This case involves the identification criteria of a malicious intellectual property litigation.
The dispute over filing a malicious intellectual property suit of damage compensation liability, is as a formal cause of action coming from the amendment decision made by Supreme People’s court for the rules of civil cases' causes of action in 2001. In 2008, when Patent Law was amended for the third time, some department had ever tried to write a single article for the constitutive requirements of a malicious suit, but because it was hard to clearly define from the words, it remained to be judged by judicial practice based on individual case to accumulate experience continuously. This case verdict made clear the constitutional requirements of filing a malicious patent infringement suit, and defined action borders of right holders exercising suit rights, especially in the background of case registration system，helping regularize right holders’ lawsuit action and directing them to safeguard rights by law. This case has certain reference significance to hear a malicious intellectual property case of damage liability.
Case VIII: Xiaomi and Qihoo Jurisdiction Dispute
Plaintiff: Beijing Qihoo Technology Co., Ltd. (referred to as Qihoo)
Defendant: Xiaomi Technology Co., Ltd. (referred to as Xiaomi)
Qihoo claimed that Mi Phones by Xiaomi blocked their 360 Security Guard from installation and forced its uninstallation with other unfair competition conducts, and sued Xiaomi in court. Qihoo sued Xiaomi in the court in the jurisdiction Qihoo is in, as per Article 25 of Judicial Interpretation for Civil Procedure Law which provides that the location of infringement includes the resident of the infringed. However, Xiaomi believed that this case was not under the jurisdiction of the court in plaintiff’s location and appeal for a jurisdiction objection.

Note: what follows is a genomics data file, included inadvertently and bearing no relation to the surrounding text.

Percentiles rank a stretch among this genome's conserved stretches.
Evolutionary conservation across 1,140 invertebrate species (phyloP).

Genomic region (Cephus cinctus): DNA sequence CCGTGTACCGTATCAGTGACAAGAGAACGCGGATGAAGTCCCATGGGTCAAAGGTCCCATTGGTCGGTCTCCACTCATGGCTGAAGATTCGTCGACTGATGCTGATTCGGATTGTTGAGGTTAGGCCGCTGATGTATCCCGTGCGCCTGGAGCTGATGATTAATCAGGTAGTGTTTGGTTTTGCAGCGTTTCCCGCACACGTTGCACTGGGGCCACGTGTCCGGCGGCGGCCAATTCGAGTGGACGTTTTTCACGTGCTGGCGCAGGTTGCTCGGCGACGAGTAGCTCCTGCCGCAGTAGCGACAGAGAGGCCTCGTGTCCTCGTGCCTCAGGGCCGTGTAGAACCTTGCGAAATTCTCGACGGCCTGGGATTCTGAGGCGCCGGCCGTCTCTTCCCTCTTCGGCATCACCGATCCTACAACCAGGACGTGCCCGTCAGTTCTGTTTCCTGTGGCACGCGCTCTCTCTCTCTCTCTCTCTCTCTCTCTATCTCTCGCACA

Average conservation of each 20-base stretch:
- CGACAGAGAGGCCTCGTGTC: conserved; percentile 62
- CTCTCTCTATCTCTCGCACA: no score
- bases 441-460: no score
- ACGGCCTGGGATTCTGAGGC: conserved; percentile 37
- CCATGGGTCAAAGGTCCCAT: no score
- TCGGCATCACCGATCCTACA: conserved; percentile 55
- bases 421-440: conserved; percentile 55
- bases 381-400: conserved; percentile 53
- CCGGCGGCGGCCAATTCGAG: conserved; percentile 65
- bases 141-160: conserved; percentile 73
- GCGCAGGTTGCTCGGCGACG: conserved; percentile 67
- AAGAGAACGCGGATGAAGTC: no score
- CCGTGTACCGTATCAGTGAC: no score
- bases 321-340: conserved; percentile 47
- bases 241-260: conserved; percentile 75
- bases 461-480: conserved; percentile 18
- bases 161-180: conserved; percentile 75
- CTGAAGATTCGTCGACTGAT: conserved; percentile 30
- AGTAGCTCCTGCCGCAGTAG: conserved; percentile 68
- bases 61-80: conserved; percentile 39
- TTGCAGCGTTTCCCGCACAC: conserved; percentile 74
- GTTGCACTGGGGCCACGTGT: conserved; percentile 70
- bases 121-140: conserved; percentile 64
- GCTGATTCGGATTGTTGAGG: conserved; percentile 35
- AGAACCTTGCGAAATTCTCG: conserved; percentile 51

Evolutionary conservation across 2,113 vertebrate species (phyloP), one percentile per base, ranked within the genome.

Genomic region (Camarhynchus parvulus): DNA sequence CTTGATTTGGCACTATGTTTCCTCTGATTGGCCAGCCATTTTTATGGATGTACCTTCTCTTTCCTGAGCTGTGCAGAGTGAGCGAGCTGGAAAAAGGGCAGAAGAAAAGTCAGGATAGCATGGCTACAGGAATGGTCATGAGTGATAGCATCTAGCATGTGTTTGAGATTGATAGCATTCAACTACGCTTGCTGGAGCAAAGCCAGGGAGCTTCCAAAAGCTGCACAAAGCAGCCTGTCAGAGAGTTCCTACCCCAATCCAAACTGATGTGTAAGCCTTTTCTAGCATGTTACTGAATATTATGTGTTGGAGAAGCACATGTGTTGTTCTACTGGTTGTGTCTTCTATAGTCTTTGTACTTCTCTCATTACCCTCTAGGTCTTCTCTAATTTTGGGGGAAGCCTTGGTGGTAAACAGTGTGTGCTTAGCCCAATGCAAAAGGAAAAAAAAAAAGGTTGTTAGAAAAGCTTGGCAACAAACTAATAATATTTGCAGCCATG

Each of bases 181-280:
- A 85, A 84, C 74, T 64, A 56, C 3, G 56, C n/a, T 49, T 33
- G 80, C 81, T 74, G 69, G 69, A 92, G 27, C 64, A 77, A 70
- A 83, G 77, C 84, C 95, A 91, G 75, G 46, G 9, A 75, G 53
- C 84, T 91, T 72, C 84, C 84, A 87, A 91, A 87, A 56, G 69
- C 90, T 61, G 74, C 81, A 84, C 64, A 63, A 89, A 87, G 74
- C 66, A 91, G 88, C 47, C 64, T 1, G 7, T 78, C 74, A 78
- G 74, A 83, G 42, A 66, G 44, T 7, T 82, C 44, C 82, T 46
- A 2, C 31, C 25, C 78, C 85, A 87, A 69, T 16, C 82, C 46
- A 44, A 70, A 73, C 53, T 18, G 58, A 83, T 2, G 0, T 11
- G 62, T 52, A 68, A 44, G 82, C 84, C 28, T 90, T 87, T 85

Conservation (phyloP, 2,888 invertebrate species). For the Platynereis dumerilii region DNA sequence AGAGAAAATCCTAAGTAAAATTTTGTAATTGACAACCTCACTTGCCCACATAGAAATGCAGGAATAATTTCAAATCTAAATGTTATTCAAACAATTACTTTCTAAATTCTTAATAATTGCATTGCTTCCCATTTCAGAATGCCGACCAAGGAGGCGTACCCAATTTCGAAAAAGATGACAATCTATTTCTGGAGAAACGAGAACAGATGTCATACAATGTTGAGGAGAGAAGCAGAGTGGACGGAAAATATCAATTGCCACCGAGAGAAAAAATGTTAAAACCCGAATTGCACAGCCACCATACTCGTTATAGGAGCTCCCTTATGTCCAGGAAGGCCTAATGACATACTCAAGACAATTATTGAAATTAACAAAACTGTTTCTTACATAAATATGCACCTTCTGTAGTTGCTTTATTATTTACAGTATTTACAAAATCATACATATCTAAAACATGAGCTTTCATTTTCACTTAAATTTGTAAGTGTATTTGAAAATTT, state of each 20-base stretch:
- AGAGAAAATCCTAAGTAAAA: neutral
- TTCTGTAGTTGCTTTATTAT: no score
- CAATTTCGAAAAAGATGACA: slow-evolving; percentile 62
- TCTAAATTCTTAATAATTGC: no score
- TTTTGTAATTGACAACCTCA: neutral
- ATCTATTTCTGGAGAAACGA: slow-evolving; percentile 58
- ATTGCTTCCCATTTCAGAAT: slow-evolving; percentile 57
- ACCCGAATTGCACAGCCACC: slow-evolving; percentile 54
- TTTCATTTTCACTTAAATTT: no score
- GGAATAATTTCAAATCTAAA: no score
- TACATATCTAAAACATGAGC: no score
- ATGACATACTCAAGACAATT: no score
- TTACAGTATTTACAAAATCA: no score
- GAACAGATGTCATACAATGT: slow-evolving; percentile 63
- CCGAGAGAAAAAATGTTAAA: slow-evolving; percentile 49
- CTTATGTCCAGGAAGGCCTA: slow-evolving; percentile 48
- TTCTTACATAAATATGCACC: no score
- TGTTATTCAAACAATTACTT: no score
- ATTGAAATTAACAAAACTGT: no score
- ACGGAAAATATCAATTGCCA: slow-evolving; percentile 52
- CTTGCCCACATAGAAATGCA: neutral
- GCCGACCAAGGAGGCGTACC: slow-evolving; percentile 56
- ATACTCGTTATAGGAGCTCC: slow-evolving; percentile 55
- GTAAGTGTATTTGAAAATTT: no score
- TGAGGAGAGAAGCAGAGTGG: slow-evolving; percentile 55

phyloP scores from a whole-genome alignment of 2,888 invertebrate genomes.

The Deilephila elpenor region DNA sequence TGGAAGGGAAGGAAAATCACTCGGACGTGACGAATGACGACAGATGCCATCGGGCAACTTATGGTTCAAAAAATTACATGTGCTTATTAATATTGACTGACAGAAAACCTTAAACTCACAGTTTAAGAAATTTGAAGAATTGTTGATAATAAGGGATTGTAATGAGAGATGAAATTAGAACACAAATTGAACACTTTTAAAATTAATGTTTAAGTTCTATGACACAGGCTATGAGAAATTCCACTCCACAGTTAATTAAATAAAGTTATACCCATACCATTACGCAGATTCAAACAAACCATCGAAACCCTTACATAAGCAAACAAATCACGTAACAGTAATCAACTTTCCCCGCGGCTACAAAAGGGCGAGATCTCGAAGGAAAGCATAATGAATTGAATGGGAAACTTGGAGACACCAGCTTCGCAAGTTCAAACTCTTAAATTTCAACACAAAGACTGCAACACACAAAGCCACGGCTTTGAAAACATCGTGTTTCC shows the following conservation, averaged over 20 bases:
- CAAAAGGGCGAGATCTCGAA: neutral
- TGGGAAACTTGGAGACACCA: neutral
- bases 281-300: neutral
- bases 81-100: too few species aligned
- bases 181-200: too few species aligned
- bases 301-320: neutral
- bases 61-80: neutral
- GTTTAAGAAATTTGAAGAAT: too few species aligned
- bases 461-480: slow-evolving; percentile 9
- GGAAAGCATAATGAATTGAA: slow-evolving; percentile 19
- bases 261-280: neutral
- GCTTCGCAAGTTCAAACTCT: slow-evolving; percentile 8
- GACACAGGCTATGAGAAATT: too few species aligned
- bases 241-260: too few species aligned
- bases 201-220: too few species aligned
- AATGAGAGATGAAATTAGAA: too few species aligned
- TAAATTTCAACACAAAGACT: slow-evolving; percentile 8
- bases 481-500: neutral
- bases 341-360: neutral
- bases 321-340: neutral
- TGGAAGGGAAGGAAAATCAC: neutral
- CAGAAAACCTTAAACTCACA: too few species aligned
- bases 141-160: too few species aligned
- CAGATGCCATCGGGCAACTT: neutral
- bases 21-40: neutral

The court held that: The information network infringement provided by Article 25 of Judicial Interpretation for Civil Procedure Law refers to acts that the infringing party publishes information on the internet and damages other’s lawful rights. For instance, the infringing party publishes information on the internet that damages the distribution right of the infringed. Not all infringements or unfair competition related to internet are information network infringement. This case is an unfair competition case in which the decision is upon whether the alleged computer software or website includes settings or functions that obstacle fair competition of competitors, not an information network infringement. Thus, this case is not under the provision of Article 25 of Judicial Interpretation for Civil Procedure Law. To involved parties, the confirmation of jurisdiction shall be definite and expectable. The jurisdiction is confirmed by “two conveniences principle” and “defendant’s place principle”. For unfair competition cases, the jurisdiction where the infringing party’s server have relevant settings, the jurisdiction where the infringing party use computers to make relevant settings or the jurisdiction where the defendant is in are all more suitable than the plaintiff’s jurisdiction for the court to inspect unfair competition conducts and implement court decisions. If plaintiff’s location’s court is allowed to take the case for the reason that computer software can be accessed from internet, it would add difficulties to the inspections of unfair competition conducts and the implement of court decision, against basic jurisdictions principles including the “defendant’s place principle”. The court has transferred the case to the court where the defendant is in.